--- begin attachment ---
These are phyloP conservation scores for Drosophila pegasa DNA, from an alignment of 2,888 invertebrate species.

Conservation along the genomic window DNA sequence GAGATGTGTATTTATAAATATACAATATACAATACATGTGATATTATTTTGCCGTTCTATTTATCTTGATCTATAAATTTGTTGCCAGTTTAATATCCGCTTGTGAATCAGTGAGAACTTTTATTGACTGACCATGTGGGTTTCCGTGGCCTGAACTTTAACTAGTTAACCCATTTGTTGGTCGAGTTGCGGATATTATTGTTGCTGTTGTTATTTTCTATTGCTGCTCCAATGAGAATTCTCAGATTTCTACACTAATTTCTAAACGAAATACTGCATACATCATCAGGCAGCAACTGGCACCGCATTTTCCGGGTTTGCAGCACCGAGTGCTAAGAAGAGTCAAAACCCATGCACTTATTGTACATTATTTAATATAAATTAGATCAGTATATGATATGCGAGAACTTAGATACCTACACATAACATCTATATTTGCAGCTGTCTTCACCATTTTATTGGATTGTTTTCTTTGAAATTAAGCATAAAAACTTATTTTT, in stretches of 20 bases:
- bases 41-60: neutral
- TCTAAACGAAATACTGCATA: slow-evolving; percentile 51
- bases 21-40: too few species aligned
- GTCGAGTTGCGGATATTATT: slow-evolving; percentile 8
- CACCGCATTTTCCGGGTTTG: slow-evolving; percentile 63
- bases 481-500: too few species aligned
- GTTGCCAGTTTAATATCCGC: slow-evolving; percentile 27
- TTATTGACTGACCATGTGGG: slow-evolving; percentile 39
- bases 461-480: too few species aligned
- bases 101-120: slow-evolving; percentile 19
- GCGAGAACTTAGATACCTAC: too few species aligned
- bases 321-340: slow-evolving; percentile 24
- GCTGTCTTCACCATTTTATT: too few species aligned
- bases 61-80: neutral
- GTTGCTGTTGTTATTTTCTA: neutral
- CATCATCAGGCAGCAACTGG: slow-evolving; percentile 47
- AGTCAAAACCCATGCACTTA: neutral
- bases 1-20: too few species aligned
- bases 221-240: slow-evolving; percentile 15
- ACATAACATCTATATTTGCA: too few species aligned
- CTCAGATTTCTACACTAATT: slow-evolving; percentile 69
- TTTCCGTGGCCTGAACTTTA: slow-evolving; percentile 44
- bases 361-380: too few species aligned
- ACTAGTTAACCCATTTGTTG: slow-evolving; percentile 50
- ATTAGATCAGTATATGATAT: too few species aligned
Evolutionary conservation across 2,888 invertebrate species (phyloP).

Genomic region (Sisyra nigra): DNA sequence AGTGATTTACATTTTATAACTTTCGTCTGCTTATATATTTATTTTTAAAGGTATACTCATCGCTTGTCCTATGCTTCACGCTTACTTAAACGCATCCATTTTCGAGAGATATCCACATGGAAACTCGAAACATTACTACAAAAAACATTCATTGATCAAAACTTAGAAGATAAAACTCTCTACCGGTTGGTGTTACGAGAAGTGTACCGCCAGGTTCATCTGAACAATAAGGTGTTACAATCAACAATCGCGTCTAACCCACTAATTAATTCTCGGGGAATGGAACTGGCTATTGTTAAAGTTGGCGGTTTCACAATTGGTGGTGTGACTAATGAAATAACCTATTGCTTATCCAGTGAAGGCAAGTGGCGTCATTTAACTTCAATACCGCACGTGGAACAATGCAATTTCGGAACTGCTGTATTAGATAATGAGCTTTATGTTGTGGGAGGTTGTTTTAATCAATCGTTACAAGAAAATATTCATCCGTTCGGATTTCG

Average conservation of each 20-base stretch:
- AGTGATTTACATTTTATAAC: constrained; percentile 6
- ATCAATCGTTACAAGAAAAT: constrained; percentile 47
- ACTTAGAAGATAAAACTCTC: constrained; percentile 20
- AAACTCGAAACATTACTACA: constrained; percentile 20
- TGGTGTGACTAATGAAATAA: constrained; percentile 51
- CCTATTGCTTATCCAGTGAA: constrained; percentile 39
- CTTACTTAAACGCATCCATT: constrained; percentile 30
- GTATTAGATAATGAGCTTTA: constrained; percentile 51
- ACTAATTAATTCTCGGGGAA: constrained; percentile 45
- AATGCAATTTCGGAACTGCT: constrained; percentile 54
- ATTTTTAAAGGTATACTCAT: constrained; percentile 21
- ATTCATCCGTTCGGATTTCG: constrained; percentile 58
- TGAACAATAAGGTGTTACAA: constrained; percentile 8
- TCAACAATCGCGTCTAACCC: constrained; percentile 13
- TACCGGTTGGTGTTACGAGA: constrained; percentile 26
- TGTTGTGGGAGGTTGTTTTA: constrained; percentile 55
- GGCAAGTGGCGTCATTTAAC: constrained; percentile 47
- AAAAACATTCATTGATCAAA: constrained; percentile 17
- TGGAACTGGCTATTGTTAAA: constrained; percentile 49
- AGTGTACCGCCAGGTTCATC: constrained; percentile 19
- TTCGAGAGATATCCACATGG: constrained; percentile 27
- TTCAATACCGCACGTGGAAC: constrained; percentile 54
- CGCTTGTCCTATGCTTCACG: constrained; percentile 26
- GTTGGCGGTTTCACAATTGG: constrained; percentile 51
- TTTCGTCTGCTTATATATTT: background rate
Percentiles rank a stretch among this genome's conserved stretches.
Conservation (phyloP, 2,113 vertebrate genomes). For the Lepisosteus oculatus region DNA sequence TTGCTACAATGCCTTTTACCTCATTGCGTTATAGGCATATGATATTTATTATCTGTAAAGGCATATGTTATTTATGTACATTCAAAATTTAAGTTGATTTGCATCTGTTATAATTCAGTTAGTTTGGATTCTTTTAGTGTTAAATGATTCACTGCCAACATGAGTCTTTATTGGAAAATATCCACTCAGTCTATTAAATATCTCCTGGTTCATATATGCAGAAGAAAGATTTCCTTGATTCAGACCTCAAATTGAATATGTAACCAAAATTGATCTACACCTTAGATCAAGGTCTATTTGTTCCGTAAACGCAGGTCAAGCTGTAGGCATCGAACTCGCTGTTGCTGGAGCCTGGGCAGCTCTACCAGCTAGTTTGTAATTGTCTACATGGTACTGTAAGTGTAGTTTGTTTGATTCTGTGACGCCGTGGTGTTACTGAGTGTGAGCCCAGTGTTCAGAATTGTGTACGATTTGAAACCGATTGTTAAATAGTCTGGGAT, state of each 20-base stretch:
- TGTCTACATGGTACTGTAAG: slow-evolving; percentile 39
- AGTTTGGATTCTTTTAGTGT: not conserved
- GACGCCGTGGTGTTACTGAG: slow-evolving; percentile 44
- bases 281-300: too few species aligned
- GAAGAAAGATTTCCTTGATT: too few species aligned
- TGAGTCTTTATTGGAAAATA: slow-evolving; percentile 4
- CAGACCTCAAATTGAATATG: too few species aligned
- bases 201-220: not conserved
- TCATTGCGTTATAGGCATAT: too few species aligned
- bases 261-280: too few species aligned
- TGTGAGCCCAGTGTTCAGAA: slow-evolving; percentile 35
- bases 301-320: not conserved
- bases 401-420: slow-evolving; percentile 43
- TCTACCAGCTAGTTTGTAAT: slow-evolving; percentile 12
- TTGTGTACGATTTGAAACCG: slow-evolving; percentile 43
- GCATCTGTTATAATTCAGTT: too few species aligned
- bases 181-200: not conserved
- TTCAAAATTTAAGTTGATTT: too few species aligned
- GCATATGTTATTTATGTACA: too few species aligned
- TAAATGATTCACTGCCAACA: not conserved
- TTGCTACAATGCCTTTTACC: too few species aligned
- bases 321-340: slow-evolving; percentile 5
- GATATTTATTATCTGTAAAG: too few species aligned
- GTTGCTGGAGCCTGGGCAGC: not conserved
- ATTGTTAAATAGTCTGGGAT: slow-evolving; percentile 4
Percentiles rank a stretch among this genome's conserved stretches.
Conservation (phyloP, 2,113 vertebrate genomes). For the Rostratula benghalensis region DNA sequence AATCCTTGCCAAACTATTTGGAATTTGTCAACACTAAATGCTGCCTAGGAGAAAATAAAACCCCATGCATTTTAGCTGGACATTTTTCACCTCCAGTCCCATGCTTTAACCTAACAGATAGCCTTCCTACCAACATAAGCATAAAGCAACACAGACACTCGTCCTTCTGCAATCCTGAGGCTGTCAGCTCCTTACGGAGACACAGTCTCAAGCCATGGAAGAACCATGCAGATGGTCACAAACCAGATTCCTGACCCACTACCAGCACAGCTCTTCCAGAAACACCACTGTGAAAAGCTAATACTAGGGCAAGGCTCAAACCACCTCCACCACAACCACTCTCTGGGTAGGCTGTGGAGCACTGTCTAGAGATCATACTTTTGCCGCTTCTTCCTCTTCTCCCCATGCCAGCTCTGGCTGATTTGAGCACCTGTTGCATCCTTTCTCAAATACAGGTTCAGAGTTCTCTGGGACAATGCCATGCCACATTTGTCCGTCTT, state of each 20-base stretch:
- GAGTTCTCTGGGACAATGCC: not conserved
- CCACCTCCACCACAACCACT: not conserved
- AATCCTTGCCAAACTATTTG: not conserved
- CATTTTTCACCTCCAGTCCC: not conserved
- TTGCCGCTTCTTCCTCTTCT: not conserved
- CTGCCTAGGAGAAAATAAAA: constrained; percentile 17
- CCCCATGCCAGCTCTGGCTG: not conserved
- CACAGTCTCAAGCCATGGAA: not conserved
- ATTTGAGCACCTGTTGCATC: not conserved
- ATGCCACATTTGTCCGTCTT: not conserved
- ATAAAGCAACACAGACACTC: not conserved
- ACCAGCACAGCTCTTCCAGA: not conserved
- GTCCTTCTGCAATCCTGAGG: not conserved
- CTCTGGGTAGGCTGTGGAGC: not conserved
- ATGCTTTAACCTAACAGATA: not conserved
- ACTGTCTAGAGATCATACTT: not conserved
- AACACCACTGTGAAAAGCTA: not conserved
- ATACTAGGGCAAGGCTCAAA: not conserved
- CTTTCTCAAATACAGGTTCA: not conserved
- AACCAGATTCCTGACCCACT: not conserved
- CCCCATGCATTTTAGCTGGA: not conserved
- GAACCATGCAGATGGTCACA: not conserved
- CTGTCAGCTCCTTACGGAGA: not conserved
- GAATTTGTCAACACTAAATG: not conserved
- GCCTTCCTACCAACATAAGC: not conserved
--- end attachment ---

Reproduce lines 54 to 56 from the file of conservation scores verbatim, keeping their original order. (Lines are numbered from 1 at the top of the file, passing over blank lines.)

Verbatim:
- GTTGGCGGTTTCACAATTGG: constrained; percentile 51
- TTTCGTCTGCTTATATATTT: background rate
Percentiles rank a stretch among this genome's conserved stretches.